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Martin Gorner TensorFlow and deep learning, without a PhD.

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In this codelab, you will learn how to build and train a neural network that recognises handwritten digits. Along the way, as you enhance your neural network to achieve 99% accuracy, you will also discover the tools of the trade that deep learning professionals use to train their models efficiently.

This codelab uses the MNIST dataset, a collection of 60,000 labeled digits that has kept generations of PhDs busy for almost two decades. You will solve the problem with less than 100 lines of Python / TensorFlow code.

What you'll learn
What is a neural network and how to train it
How to build a basic 1-layer neural network using TensorFlow
How to add more layers
Training tips and tricks: overfitting, dropout, learning rate decay...
How to troubleshoot deep neural networks
How to build convolutional networks
What you'll need
Python 2 or 3 (Python 3 recommended)
TensorFlow
Matplotlib (Python visualisation library)
Installation instructions are given in the next step of the lab.

Published in: Science
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Martin Gorner TensorFlow and deep learning, without a PhD.

  1. 1. >TensorFlow and deep learning_ without a PhD >TensorFlow and deep learning_ without a PhD #Tensorflow @martin_gorner deep Science ! deep Code ...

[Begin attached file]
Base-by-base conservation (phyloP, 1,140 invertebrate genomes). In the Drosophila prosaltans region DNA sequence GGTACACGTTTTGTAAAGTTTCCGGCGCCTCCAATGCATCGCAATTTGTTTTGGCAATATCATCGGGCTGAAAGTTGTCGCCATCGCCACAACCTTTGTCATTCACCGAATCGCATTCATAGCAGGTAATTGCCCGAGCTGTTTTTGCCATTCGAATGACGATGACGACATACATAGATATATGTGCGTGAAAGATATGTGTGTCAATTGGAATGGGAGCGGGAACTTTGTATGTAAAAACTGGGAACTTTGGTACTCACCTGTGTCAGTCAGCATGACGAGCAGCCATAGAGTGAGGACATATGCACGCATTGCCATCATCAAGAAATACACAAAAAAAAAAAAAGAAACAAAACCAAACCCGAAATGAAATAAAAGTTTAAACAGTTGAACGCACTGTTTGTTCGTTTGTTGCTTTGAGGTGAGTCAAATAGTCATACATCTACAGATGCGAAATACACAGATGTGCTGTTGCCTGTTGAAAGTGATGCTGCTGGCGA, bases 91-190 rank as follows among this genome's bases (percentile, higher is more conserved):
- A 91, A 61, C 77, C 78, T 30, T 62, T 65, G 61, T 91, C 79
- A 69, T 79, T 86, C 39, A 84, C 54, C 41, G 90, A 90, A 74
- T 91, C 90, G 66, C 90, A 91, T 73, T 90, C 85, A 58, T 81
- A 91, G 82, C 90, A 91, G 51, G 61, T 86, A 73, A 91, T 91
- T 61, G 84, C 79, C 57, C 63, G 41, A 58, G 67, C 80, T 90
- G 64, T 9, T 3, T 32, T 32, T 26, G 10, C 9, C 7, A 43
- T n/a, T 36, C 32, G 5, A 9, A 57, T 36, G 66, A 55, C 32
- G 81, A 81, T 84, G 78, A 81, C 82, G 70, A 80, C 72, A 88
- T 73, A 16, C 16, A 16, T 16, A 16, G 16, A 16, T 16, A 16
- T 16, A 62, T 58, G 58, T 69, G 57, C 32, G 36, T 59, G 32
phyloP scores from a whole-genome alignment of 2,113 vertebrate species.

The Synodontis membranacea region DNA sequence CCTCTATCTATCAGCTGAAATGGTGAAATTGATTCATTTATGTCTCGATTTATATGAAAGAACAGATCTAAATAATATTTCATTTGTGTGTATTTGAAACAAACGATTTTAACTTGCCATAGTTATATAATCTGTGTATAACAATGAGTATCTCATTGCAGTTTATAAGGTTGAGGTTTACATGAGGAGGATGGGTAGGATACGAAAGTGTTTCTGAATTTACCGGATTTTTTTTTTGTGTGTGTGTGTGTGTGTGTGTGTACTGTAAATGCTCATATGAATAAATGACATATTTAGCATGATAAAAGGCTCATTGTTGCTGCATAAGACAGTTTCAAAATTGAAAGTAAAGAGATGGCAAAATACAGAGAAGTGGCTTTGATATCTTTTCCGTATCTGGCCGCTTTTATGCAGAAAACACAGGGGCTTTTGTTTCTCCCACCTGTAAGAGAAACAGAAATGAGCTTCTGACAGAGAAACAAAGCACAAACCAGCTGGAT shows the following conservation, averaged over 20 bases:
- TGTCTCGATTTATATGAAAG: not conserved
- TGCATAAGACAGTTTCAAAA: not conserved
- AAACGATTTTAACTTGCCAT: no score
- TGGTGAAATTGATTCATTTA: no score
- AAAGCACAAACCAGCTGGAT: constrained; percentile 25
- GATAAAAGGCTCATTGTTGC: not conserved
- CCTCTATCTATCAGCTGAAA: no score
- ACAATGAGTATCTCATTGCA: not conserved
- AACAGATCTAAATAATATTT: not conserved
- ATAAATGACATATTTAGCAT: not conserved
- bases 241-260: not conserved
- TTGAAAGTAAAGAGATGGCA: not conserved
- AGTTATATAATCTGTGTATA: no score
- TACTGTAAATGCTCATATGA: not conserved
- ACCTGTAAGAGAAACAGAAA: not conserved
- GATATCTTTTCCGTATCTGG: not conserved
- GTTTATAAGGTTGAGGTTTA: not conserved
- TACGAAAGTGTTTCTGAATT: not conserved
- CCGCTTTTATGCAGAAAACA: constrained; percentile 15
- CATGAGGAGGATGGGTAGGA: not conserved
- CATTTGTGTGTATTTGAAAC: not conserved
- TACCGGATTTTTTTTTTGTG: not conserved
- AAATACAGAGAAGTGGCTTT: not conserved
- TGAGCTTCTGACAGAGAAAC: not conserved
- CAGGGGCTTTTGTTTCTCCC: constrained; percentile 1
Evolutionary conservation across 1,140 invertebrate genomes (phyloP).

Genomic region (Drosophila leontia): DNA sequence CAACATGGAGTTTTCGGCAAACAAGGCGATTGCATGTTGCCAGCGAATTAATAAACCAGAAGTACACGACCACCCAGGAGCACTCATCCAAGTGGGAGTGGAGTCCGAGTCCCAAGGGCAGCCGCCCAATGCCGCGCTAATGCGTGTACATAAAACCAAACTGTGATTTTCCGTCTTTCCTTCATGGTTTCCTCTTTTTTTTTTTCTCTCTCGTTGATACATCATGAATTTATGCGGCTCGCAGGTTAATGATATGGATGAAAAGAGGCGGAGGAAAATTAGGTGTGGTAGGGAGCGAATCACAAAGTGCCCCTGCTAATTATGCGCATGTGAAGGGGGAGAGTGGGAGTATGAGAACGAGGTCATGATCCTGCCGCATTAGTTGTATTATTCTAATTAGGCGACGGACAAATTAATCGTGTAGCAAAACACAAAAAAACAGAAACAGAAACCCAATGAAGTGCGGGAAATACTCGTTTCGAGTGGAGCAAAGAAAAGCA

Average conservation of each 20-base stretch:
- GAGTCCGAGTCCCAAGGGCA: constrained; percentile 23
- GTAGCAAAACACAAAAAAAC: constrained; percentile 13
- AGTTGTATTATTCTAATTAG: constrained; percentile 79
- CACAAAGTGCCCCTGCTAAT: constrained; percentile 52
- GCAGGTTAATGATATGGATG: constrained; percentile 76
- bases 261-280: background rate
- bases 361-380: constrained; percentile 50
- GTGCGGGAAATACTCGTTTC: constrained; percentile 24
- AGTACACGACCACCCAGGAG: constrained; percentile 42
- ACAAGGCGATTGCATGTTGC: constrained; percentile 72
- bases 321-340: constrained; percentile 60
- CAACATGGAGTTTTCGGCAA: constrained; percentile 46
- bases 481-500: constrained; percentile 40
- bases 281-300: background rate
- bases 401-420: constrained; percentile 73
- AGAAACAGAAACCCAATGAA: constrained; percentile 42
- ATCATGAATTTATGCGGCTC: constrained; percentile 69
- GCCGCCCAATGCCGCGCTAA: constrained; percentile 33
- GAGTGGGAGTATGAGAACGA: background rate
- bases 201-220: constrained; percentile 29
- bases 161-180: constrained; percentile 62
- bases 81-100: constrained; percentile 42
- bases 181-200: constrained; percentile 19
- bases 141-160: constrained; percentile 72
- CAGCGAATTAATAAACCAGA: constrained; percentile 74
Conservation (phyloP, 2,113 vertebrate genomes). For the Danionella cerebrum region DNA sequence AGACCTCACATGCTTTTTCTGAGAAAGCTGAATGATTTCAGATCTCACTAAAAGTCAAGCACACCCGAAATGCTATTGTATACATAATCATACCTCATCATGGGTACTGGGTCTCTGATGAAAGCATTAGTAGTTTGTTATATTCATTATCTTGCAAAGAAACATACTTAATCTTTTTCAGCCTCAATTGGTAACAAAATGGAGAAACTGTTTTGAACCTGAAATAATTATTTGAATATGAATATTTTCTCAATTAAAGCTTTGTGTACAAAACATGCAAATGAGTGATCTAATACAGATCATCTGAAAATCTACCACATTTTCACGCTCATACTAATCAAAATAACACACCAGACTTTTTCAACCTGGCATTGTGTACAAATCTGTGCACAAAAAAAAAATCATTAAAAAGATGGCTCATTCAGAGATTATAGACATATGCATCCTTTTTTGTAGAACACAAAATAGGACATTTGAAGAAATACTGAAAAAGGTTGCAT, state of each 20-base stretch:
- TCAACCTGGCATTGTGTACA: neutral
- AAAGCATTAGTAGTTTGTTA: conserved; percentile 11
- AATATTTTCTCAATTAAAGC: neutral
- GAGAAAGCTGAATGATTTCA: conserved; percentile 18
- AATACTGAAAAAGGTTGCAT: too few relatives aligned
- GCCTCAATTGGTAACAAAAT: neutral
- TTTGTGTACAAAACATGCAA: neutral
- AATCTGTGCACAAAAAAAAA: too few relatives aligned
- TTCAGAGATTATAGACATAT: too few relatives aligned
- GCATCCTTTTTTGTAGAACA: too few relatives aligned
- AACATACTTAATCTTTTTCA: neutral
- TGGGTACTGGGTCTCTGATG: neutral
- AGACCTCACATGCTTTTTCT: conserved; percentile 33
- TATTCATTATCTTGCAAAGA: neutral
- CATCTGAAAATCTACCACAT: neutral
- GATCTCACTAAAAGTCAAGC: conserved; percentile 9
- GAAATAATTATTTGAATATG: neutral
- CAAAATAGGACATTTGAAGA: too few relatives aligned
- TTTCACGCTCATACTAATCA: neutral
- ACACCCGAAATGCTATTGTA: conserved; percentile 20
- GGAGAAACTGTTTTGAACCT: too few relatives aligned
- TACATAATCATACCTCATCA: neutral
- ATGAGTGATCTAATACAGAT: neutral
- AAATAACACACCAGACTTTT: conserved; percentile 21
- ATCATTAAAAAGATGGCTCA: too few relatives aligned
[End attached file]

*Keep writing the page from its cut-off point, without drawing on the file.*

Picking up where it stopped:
2. 2. ? MNIST = Mixed National Institute of Standards and Technology - Download the dataset at http://yann.lecun.com/exdb/mnist/ Hello World: handwritten digits classification - MNIST
  3. 3. 3Data & Analytics 28x28 pixels softmax ... ... 0 1 2 9 weighted sum of all pixels + bias neuron outputs Very simple model: softmax classification 784 pixels
  4. 4. L0,0 In matrix notation, 100 images at a time w0,0 w0,1 w0,2 w0,3 … w0,9 w1,0 w1,1 w1,2 w1,3 … w1,9 w2,0 w2,1 w2,2 w2,3 … w2,9 w3,0 w3,1 w3,2 w3,3 … w3,9 w4,0 w4,1 w4,2 w4,3 … w4,9 w5,0 w5,1 w5,2 w5,3 … w5,9 w6,0 w6,1 w6,2 w6,3 … w6,9 w7,0 w7,1 w7,2 w7,3 … w7,9 w8,0 w8,1 w8,2 w8,3 … w8,9 … w783,0 w783,1 w783,2 … w783,9 x x x x x x x x L1,0 L1,1 L1,2 L1,3 … L1,9 L2,0 L2,1 L2,2 L2,3 … L2,9 L3,0 L3,1 L3,2 L3,3 … L3,9 L4,0 L4,1 L4,2 L4,3 … L4,9 … L99,0 L99,1 L99,2 … L99,9 L0,0 L0,1 L0,2 L0,3 … L0,9 … + b0 b1 b2 b3 … b9 + Same biases on all lines X : 100 images, one per line, flattened 784 pixels 10 columns 784lines broadcast
  5. 5. 5Data & Analytics Predictions Images Weights Biases Y[100, 10] X[100, 748] W[748,10] b[10] matrix multiply broadcast on all lines Softmax, on a batch of images applied line by line tensor shapes in [ ]